William Triplett (1730–1803) lived at Round Hill, about four miles northwest of Mount Vernon. In 1758, when GW was having extensive repairs and improvements made on his mansion house and outbuildings at Mount Vernon, Triplett, who furnished labor and materials for construction of many of the buildings in the lower part of Fairfax County, was employed to do the brickwork and plasterwork (see Ledger A, 72). In 1760 Triplett built two dependencies in front of the mansion house. Prior to the Revolutionary War, Triplett was a frequent foxhunting companion of GW's. Triplett was the elder son of Thomas (d. 1737) and Sarah Harrison Triplett (1708–1785). After his father's death, his mother married John Manley, and among her children by this second marriage were Penelope Manley French, Sarah Manley Little, and Harrison Manley. William was later one of the executors of his half brother Harrison's estate. In September 1786, GW secured from Triplett a 142-acre tract of land on the southwestern part of Mount Vernon Neck that Manley had owned and that belonged to his estate. GW gave a bond for £426 for the land (see Ledger B, 29).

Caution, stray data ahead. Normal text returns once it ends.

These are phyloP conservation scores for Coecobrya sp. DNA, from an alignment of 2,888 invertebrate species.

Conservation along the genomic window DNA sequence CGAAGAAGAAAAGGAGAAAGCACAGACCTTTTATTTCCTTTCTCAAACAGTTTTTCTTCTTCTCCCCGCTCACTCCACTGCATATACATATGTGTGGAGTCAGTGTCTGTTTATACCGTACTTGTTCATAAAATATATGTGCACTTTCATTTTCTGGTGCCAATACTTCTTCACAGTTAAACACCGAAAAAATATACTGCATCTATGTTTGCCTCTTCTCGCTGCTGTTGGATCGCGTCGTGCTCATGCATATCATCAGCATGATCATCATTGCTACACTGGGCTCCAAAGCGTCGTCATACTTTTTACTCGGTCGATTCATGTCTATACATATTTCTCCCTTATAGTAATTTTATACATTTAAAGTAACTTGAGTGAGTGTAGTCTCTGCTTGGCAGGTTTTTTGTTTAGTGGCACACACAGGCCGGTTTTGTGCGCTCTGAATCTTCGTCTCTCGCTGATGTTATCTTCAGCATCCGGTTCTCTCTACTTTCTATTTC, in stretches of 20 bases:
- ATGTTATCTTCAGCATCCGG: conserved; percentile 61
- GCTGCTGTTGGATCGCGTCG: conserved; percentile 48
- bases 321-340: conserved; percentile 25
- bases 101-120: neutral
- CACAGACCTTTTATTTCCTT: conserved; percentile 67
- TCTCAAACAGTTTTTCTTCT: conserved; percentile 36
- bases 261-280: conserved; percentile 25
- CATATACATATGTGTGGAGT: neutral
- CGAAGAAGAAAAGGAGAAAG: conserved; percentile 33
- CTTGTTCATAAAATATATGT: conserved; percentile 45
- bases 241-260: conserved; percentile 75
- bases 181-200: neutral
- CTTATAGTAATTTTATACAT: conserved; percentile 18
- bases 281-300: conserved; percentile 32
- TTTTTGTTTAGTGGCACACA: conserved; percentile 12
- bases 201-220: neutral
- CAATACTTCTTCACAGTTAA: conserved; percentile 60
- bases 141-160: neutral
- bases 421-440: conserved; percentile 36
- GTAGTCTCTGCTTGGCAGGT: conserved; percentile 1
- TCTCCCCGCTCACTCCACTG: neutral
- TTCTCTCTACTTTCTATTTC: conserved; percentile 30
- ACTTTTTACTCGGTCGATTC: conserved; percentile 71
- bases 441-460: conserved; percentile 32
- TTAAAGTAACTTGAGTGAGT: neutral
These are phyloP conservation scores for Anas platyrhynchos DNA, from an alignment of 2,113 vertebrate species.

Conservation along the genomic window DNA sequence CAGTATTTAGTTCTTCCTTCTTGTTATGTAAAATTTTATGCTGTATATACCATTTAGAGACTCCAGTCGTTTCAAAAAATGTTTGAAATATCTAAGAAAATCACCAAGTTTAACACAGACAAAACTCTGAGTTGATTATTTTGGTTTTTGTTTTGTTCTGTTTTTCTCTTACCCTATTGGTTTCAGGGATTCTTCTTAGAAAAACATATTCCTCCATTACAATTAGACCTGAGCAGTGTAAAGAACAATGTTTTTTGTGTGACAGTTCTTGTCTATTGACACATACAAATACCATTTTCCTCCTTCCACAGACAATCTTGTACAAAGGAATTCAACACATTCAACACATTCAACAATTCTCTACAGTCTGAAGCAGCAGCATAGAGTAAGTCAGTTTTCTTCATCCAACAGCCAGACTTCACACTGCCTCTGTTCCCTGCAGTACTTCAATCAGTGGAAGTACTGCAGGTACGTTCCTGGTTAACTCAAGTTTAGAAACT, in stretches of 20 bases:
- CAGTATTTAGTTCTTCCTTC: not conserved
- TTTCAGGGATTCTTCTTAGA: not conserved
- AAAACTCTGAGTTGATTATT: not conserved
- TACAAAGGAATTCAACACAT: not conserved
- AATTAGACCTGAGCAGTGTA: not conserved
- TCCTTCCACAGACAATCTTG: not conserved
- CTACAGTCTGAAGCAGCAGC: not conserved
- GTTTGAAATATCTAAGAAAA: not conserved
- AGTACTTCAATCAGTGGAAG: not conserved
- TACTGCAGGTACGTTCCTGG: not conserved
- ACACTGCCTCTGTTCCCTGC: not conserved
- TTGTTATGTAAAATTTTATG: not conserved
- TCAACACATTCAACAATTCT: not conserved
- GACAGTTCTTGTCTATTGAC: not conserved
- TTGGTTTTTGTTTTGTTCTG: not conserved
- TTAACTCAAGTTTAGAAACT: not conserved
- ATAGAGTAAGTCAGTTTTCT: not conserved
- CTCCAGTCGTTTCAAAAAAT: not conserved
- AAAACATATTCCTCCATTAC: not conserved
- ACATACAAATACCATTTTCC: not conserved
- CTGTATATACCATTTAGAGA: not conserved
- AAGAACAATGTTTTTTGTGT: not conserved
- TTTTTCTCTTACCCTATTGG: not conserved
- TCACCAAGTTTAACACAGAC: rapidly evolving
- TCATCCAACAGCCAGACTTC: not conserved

GW needed a small piece of land owned by Triplett which bordered on GW’s tumbling dam and millrace. He proposed to give Triplett some small strips of land in exchange. The negotiations had gone on for years because of boundary disputes and GW’s long absence during the war. Some of the land GW was leasing to Lund Washington was also involved in the dispute. On 18 May 1785 a deed was signed giving Triplett 29 acres on the northwest side of the millrace. The acreage involved was part of land GW had bought from George Ashford and Simon Pearson, and also a small strip of wasteland granted him in 1771. In return, Triplett gave GW 26 acres on the lower, or east, side of the millrace with 5s. token fee.